I spend hours and hours in cello lessons. Not that I pay attention – I answer emails a lot of the time. But there’s no way to not learn if you sit in enough lessons, and the big thing I’ve learned is being a great performer takes guts.

I knew that was true about gymnastics. My editor has a daughter who maybe was on track for the Olympics, but at some point he realized she wasn’t willing to try the crazy, daredevil moves required to compete at that level.

It’s similar in music. You have to let yourself go and trust that the notes will be there. But not everyone has the guts to perform like that. I get it now. After sitting through a gazillion lessons and reading a gazillion posts from Noa Kageyama about being brave in performance, I see there is memorizing a song and then there’s having the guts to play a song with your heart.

It’s true with work, too. Each day I wake up and I hope I’ll have the guts to write a blog post. Do not send me topic ideas – I have a million: Like, in the future work teams will be flash mobs, which is very consistent with super-temps who move in an out of the project-based workforce.

I could write more about that. But it’ll be boring. Writing with guts means not just being right, but showing fear. It’s being vulnerable in front of the reader by wholly committing to something and letting everyone see you try to get it.

For you, it is probably something at work. But it might not be. If you relocate twice for a girlfriend, you are showing guts in the relationship department. You are not even married and you’re probably killing your career for hers.

For me, right now, being wholly committing is telling you about my new company. Every day I worry that I can’t give you the link to my company’s web site because I’m scared it won’t work. I need you to do this company with me. I have to build something you like in order to get it off the ground. What if you don’t like it? I ruined my life getting three rounds of funding for Brazen Careerist. My kids lived in a house with no electricity while I grew the company. Insane. I can’t let this happen again.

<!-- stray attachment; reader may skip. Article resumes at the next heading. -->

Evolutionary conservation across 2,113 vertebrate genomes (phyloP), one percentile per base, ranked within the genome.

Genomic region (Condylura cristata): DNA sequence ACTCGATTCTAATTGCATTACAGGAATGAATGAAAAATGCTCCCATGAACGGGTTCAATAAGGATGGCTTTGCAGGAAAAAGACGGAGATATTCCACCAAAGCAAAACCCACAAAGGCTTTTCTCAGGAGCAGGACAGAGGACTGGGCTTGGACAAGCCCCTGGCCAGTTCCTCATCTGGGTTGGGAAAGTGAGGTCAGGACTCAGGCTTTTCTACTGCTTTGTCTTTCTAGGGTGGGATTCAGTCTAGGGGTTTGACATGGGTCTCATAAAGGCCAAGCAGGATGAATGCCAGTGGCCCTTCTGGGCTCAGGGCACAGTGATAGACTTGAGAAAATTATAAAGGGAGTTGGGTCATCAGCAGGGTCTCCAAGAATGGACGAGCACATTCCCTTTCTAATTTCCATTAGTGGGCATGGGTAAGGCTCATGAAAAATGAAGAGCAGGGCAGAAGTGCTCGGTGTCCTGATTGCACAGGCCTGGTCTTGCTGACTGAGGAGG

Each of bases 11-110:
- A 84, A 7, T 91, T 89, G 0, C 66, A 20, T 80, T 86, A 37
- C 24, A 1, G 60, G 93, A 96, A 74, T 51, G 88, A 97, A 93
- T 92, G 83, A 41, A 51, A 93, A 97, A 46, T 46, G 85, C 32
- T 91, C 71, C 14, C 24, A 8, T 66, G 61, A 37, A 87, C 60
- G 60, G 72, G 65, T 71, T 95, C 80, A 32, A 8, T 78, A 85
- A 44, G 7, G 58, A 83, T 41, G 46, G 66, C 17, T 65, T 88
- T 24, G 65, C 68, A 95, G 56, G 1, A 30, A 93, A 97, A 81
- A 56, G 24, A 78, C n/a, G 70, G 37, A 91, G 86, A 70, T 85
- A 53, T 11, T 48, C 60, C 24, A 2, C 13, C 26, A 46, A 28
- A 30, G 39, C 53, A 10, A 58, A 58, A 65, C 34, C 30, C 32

Yet I am. I got funding for a new company. I hired four employees. And tons of contractors. While my son plays Bach.

I don’t know if this means I have the guts or I don’t have the guts for this new company. But I know that everything I’ve ever done that I’m proud of in my life was something that took a lot of guts. There was no rational reason to think it would work out well, and I did it anyway. Here’s what it takes in the guts area:

1. You have to know where you’ll have guts. No one has guts in lots of areas, but only in the area where you stand out. My son has guts in music, but he spent five months learning a back flip and never trusted his hands completely. Find your place where you’re special. Maybe you’re great with people. Or writing, or coding. Find what you’re great at, and take your big risks there.

2. Don’t ask other people if you have guts. It looks like I have guts to move to the farm. I was living in LA and NYC and then, all of a sudden I met a farmer in rural Wisconsin and my kids and I moved there. The culture shock is a daily thing for me here, but it didn’t take guts because I had nowhere else to go. My family is scattered and riddled with drama. And I was in love with the farmer. My job lets me live anywhere, and I have. So moving to a rural community was not that big a deal for me. I remind myself all the time that this was not something that took guts. It’s something I was dying to do.

3. There must be something at stake. If you have guts, you are letting people see you fail – big. They might see that. Because what we have to lose, ultimately, is our idea of ourselves that we are good at what we are risking. We might have to reframe our idea of ourself. And losing our identity takes a lot of guts.

I don’t want to be here again. I am too scared. But I am here. There is going to come a time, when I’m doing this company, where I will have to tell you how great it is. Right now, I don’t have to do that. I can tell you that behind every great anything is a person who is scared.

Every time I hear an incredible musician, I think about the bravery they play with and I want that to be me. I want to open my heart and show you the best that I can do with this company and not be fearful that I’ll fail. No great music came from fear, and that’s true of careers as well.